Between keeping an eye on the battery life of the camcorder, hunting for more batteries, exploring the halls of the institution looking for evidence and trying to keep an eye on your surroundings; your attention is severely divided and it’s this that developer Red Barrels uses to exploit you visually and emotionally. Lingering too long in one spot or taking a double look at what looks like a dead corpse will leave you open to be attacked from any and all directions. You are taught to help those less fortunate than you… in Outlast, that doesn’t apply. You see someone in a wheelchair, either go in the opposite direction or make a run for it. 9 out of 10 times, that person in the wheelchair will attack you and it’s done in a subtle way.

The halls of Mount Massive Asylum are littered with both corpses of the living and the dead. Some are friends and some clearly enemies. What’s interesting is that you can’t truly trust everyone as they all have their own agenda. What gives you this impression is the ambiance of the locale. The locale is dark, dank with blood, desolate and every other ‘D’ word you can come up with. The presentation almost seems lifelike in a sort of morbid way. The world of Mount Massive Asylum is very much an intricate character that is only fully realized once explored and its secrets unraveled by Miles. There are also subtle visual cues that work alongside the game; courtesy of the DualShock 4 controller. The lightbar changes colors in response to what’s going on in the game; white for normal camera mode, green when using night vision, and the lightbar will flicker in response to the batteries dying.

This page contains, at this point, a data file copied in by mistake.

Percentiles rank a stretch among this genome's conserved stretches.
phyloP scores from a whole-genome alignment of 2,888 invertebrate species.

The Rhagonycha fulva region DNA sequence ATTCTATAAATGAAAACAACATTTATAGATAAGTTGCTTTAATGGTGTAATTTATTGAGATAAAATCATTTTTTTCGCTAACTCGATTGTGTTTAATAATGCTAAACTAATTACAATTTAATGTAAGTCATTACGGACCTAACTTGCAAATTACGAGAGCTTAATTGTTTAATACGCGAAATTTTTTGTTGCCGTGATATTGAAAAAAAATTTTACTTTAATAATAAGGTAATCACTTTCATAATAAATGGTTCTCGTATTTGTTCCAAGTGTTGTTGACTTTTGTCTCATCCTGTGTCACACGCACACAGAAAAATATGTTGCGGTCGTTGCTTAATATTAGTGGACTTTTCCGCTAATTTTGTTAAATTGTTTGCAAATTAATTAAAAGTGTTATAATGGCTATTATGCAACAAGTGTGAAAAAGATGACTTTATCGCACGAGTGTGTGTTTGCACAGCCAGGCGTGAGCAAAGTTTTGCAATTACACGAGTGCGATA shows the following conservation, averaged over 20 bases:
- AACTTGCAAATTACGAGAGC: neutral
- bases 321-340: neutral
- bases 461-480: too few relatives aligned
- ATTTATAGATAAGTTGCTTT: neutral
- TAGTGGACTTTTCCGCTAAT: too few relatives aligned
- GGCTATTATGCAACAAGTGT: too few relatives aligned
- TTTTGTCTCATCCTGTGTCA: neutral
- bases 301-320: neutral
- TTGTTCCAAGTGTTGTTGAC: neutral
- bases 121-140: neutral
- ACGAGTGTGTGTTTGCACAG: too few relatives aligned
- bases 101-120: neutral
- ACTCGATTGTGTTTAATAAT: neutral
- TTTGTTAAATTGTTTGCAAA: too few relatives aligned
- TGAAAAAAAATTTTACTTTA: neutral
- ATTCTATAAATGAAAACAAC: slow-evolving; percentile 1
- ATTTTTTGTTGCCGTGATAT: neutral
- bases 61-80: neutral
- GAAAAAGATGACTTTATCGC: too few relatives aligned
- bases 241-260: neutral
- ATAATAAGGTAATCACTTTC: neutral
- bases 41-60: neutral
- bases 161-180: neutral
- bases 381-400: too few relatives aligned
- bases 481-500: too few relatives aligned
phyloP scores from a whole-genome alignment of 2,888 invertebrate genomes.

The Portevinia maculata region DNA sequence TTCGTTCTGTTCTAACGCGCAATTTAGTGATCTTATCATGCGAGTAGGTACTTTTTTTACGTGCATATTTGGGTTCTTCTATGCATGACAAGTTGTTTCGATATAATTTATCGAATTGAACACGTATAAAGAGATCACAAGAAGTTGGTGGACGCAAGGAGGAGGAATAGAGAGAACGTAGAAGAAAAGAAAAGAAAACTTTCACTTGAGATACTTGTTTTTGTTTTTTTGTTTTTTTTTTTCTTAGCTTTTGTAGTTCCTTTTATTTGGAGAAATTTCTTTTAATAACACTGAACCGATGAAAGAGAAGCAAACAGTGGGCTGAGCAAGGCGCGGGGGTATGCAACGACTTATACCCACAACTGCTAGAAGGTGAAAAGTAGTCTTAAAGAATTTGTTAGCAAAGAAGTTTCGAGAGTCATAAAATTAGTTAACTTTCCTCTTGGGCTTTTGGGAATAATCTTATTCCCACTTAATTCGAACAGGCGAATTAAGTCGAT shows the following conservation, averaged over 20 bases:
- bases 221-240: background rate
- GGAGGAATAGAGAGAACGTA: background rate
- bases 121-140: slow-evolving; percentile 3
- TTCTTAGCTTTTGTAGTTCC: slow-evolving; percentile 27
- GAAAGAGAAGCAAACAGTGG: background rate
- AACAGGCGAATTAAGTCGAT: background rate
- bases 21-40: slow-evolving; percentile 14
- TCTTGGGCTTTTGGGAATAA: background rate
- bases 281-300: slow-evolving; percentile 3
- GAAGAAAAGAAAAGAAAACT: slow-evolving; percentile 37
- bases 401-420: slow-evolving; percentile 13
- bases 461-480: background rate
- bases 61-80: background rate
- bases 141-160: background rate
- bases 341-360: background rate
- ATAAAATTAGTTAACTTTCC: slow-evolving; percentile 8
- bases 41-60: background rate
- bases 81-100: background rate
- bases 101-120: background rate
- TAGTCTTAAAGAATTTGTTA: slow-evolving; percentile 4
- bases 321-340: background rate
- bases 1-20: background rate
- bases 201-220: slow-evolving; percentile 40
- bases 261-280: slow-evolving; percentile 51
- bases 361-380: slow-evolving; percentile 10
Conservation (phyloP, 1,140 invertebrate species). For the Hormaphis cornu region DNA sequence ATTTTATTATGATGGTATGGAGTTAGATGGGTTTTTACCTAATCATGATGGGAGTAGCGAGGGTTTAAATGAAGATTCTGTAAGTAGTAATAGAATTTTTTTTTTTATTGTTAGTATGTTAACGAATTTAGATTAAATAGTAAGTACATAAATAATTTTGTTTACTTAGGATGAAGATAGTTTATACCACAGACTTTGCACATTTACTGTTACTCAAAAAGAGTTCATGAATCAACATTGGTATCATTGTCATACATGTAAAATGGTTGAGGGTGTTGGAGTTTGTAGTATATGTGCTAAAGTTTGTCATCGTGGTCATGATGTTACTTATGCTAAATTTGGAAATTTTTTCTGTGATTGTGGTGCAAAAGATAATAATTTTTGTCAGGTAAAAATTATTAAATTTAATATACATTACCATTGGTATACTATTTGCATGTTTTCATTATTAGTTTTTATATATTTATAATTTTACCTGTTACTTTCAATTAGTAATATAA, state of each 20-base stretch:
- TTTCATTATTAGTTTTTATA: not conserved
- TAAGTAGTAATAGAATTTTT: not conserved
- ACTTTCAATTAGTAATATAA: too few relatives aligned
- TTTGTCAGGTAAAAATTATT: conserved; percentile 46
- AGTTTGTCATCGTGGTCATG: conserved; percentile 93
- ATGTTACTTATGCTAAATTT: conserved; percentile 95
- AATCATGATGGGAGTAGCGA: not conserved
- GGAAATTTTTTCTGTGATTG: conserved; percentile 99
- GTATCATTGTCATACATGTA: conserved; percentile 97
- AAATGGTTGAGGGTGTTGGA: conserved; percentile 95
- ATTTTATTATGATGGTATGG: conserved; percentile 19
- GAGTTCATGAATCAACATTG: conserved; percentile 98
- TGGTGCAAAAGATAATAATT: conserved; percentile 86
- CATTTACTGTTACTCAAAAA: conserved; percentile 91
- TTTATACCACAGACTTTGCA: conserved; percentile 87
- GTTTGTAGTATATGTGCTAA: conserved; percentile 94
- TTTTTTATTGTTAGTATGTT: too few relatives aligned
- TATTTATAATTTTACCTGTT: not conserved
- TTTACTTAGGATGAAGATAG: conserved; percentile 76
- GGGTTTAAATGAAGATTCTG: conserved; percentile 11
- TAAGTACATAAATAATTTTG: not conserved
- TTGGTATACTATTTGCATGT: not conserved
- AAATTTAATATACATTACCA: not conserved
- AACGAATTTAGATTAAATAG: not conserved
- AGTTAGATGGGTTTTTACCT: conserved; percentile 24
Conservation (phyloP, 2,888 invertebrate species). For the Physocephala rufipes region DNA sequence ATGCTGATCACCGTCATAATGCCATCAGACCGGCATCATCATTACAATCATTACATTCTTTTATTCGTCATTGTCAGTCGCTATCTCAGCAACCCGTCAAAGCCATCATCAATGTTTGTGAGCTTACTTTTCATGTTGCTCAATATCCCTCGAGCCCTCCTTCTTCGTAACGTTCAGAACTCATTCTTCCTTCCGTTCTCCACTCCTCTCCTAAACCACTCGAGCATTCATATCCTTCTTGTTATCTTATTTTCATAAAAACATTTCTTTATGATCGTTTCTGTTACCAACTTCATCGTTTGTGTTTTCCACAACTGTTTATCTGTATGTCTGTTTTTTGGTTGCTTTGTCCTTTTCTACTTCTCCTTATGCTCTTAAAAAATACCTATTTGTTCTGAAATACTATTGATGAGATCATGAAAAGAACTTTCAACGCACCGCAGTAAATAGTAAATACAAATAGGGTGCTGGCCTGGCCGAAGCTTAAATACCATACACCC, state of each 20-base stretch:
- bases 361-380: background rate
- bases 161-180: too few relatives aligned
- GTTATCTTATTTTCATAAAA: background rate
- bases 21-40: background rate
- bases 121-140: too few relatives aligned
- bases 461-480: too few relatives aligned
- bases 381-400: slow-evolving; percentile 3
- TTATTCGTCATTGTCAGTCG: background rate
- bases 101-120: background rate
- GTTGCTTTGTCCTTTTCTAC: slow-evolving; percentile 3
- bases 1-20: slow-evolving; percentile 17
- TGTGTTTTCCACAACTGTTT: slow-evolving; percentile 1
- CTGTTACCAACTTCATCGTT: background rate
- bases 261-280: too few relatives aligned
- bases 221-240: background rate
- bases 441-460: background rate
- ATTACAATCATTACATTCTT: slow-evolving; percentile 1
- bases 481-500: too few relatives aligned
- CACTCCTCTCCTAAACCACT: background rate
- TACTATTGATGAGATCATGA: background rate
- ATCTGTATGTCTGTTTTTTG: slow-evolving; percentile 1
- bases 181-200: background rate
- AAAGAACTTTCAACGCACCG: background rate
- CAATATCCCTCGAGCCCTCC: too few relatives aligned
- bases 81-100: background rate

The audio score is one of the best composed for a survival horror game in over a decade. Not since the days of Resident Evil have the audio score have an impact on my emotions to the point that I’m weary of what’s around every corner and whether I should progress down a certain path or backtrack to find another route. Couple this with subtle sound affects like Mile’s breathing, chains clanging in the background, rushing water and random footsteps muffled in the background, Outlast engages players on all levels. On so many levels you will find yourself in the same emotional state as Miles when he’s fleeing an enemy, wondering around in the dark without any batteries for your camcorder or even when playing hide ‘n seek.

Like I mentioned before, Outlast is an experience that can be completed within 4-5 hours; longer if you want to discover everything humanly possible within the game. The latter third of the game is a bit on the repetitive side, but it’s nothing that will detract from the overall experience. Outside of completing the game on a harder difficulty level, this experience doesn’t have much by way of replayability. I will admit, for those tempting to experience outlast on the ‘Insane’ difficulty, keep in mind that you only have one life, no checkpoints and an entire insane asylum gunning for you. There is a DLC pack “Whistleblower” that has recently released, which adds to the overall experience.

Overall – While this experience is not as long as some of the great experiences brought to us by AAA first, second and third-party developers, Red Barrels has crafted a truly engaging experience that best some many of those games. The idea of feeling helpless and only having your whit to guide you through the struggle, brings a since realism to the experience and attachment for the character. Outlast is a truly mesmerizing experience and I look forward to what the developer has in store for us in the future. Hopefully a sequel will spawn out of this smash hit.


Review Copy Provided By Publisher